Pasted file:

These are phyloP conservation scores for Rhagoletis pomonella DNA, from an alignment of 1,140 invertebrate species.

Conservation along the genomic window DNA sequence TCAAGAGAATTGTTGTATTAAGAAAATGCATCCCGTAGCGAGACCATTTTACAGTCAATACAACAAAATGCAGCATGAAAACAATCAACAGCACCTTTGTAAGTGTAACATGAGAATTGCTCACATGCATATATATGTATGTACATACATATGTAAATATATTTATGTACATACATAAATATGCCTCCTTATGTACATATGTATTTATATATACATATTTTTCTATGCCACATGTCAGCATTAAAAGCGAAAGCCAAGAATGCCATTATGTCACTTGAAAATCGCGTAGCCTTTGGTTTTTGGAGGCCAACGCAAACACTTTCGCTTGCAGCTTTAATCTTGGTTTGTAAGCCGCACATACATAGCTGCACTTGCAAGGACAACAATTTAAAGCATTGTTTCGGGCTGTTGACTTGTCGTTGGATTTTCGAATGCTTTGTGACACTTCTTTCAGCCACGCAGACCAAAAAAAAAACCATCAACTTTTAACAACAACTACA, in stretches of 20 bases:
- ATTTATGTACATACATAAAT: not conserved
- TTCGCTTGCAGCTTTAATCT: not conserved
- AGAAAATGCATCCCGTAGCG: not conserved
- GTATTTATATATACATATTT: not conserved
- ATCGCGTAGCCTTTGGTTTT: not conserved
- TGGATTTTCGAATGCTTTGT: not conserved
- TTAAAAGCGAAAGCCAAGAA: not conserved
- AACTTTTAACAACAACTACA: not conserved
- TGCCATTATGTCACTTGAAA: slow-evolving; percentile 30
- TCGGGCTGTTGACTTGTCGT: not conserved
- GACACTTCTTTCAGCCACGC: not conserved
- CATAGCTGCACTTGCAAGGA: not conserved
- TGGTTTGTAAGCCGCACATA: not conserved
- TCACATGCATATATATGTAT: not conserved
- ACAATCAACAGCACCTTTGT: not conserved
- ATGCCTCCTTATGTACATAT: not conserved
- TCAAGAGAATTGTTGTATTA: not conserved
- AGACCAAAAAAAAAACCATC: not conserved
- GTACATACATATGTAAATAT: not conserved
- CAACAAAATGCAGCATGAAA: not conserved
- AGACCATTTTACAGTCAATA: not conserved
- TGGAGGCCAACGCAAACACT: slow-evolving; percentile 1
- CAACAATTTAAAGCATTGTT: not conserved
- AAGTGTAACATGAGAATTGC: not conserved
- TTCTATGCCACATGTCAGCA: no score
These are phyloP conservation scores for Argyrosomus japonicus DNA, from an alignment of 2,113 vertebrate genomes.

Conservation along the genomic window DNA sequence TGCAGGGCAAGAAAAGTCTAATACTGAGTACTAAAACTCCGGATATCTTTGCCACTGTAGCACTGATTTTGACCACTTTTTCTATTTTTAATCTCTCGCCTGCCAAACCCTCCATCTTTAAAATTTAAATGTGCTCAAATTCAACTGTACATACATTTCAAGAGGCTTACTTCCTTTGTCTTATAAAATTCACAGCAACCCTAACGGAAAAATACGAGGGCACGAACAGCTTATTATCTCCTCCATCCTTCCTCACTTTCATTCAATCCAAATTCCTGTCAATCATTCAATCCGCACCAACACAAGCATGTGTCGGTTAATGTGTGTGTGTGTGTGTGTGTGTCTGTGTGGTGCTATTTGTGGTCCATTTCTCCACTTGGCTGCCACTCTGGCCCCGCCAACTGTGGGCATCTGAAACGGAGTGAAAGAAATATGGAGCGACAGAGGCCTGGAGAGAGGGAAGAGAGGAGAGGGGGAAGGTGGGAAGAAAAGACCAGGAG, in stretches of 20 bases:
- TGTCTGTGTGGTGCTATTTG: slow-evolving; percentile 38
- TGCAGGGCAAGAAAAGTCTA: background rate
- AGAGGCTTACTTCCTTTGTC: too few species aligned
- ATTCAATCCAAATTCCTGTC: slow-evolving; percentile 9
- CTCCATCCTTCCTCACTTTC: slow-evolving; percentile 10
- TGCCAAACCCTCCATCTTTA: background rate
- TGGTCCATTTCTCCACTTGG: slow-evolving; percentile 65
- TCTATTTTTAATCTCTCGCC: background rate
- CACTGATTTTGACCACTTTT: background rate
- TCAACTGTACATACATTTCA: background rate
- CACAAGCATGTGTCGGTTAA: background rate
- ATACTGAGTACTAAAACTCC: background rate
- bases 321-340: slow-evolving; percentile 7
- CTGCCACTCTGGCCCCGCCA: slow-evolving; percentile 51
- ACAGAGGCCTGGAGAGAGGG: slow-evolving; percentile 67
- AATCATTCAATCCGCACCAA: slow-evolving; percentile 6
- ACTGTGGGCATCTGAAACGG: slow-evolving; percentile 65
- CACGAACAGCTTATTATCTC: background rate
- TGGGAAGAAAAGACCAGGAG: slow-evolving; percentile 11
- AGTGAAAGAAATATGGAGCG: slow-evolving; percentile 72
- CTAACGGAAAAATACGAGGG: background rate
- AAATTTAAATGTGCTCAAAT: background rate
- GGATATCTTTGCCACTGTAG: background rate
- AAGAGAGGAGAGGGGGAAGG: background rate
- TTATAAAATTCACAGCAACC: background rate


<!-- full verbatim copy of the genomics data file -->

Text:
These are phyloP conservation scores for Rhagoletis pomonella DNA, from an alignment of 1,140 invertebrate species.

Conservation along the genomic window DNA sequence TCAAGAGAATTGTTGTATTAAGAAAATGCATCCCGTAGCGAGACCATTTTACAGTCAATACAACAAAATGCAGCATGAAAACAATCAACAGCACCTTTGTAAGTGTAACATGAGAATTGCTCACATGCATATATATGTATGTACATACATATGTAAATATATTTATGTACATACATAAATATGCCTCCTTATGTACATATGTATTTATATATACATATTTTTCTATGCCACATGTCAGCATTAAAAGCGAAAGCCAAGAATGCCATTATGTCACTTGAAAATCGCGTAGCCTTTGGTTTTTGGAGGCCAACGCAAACACTTTCGCTTGCAGCTTTAATCTTGGTTTGTAAGCCGCACATACATAGCTGCACTTGCAAGGACAACAATTTAAAGCATTGTTTCGGGCTGTTGACTTGTCGTTGGATTTTCGAATGCTTTGTGACACTTCTTTCAGCCACGCAGACCAAAAAAAAAACCATCAACTTTTAACAACAACTACA, in stretches of 20 bases:
- ATTTATGTACATACATAAAT: not conserved
- TTCGCTTGCAGCTTTAATCT: not conserved
- AGAAAATGCATCCCGTAGCG: not conserved
- GTATTTATATATACATATTT: not conserved
- ATCGCGTAGCCTTTGGTTTT: not conserved
- TGGATTTTCGAATGCTTTGT: not conserved
- TTAAAAGCGAAAGCCAAGAA: not conserved
- AACTTTTAACAACAACTACA: not conserved
- TGCCATTATGTCACTTGAAA: slow-evolving; percentile 30
- TCGGGCTGTTGACTTGTCGT: not conserved
- GACACTTCTTTCAGCCACGC: not conserved
- CATAGCTGCACTTGCAAGGA: not conserved
- TGGTTTGTAAGCCGCACATA: not conserved
- TCACATGCATATATATGTAT: not conserved
- ACAATCAACAGCACCTTTGT: not conserved
- ATGCCTCCTTATGTACATAT: not conserved
- TCAAGAGAATTGTTGTATTA: not conserved
- AGACCAAAAAAAAAACCATC: not conserved
- GTACATACATATGTAAATAT: not conserved
- CAACAAAATGCAGCATGAAA: not conserved
- AGACCATTTTACAGTCAATA: not conserved
- TGGAGGCCAACGCAAACACT: slow-evolving; percentile 1
- CAACAATTTAAAGCATTGTT: not conserved
- AAGTGTAACATGAGAATTGC: not conserved
- TTCTATGCCACATGTCAGCA: no score
These are phyloP conservation scores for Argyrosomus japonicus DNA, from an alignment of 2,113 vertebrate genomes.

Conservation along the genomic window DNA sequence TGCAGGGCAAGAAAAGTCTAATACTGAGTACTAAAACTCCGGATATCTTTGCCACTGTAGCACTGATTTTGACCACTTTTTCTATTTTTAATCTCTCGCCTGCCAAACCCTCCATCTTTAAAATTTAAATGTGCTCAAATTCAACTGTACATACATTTCAAGAGGCTTACTTCCTTTGTCTTATAAAATTCACAGCAACCCTAACGGAAAAATACGAGGGCACGAACAGCTTATTATCTCCTCCATCCTTCCTCACTTTCATTCAATCCAAATTCCTGTCAATCATTCAATCCGCACCAACACAAGCATGTGTCGGTTAATGTGTGTGTGTGTGTGTGTGTGTCTGTGTGGTGCTATTTGTGGTCCATTTCTCCACTTGGCTGCCACTCTGGCCCCGCCAACTGTGGGCATCTGAAACGGAGTGAAAGAAATATGGAGCGACAGAGGCCTGGAGAGAGGGAAGAGAGGAGAGGGGGAAGGTGGGAAGAAAAGACCAGGAG, in stretches of 20 bases:
- TGTCTGTGTGGTGCTATTTG: slow-evolving; percentile 38
- TGCAGGGCAAGAAAAGTCTA: background rate
- AGAGGCTTACTTCCTTTGTC: too few species aligned
- ATTCAATCCAAATTCCTGTC: slow-evolving; percentile 9
- CTCCATCCTTCCTCACTTTC: slow-evolving; percentile 10
- TGCCAAACCCTCCATCTTTA: background rate
- TGGTCCATTTCTCCACTTGG: slow-evolving; percentile 65
- TCTATTTTTAATCTCTCGCC: background rate
- CACTGATTTTGACCACTTTT: background rate
- TCAACTGTACATACATTTCA: background rate
- CACAAGCATGTGTCGGTTAA: background rate
- ATACTGAGTACTAAAACTCC: background rate
- bases 321-340: slow-evolving; percentile 7
- CTGCCACTCTGGCCCCGCCA: slow-evolving; percentile 51
- ACAGAGGCCTGGAGAGAGGG: slow-evolving; percentile 67
- AATCATTCAATCCGCACCAA: slow-evolving; percentile 6
- ACTGTGGGCATCTGAAACGG: slow-evolving; percentile 65
- CACGAACAGCTTATTATCTC: background rate
- TGGGAAGAAAAGACCAGGAG: slow-evolving; percentile 11
- AGTGAAAGAAATATGGAGCG: slow-evolving; percentile 72
- CTAACGGAAAAATACGAGGG: background rate
- AAATTTAAATGTGCTCAAAT: background rate
- GGATATCTTTGCCACTGTAG: background rate
- AAGAGAGGAGAGGGGGAAGG: background rate
- TTATAAAATTCACAGCAACC: background rate